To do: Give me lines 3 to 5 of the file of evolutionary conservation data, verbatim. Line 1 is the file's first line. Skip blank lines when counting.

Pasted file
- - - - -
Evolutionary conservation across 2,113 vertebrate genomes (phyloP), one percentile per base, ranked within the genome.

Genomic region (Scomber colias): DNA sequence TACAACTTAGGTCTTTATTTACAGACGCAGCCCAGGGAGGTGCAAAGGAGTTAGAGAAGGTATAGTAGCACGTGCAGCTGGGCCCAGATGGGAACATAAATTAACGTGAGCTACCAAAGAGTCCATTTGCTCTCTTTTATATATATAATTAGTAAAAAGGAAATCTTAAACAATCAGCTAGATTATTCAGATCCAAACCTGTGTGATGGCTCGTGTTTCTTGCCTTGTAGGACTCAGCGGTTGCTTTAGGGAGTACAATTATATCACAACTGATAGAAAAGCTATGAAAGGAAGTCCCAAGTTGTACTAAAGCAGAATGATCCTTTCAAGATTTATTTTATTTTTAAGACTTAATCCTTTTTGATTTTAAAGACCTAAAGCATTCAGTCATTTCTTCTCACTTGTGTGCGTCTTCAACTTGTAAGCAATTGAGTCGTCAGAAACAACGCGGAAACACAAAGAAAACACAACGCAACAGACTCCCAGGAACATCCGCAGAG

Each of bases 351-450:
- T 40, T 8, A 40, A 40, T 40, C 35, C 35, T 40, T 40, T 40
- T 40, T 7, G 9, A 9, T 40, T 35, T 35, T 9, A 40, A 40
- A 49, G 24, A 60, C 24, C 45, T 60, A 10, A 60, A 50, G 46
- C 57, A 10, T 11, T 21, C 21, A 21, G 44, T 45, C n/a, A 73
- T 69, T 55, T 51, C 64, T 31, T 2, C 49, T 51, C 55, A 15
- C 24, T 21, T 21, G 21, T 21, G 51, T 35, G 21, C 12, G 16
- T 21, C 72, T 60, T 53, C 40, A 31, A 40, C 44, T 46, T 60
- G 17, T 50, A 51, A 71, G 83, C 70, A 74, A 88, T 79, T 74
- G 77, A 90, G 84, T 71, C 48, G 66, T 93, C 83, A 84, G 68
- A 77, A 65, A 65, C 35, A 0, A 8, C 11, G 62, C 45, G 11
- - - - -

Each of bases 351-450:
- T 40, T 8, A 40, A 40, T 40, C 35, C 35, T 40, T 40, T 40
- T 40, T 7, G 9, A 9, T 40, T 35, T 35, T 9, A 40, A 40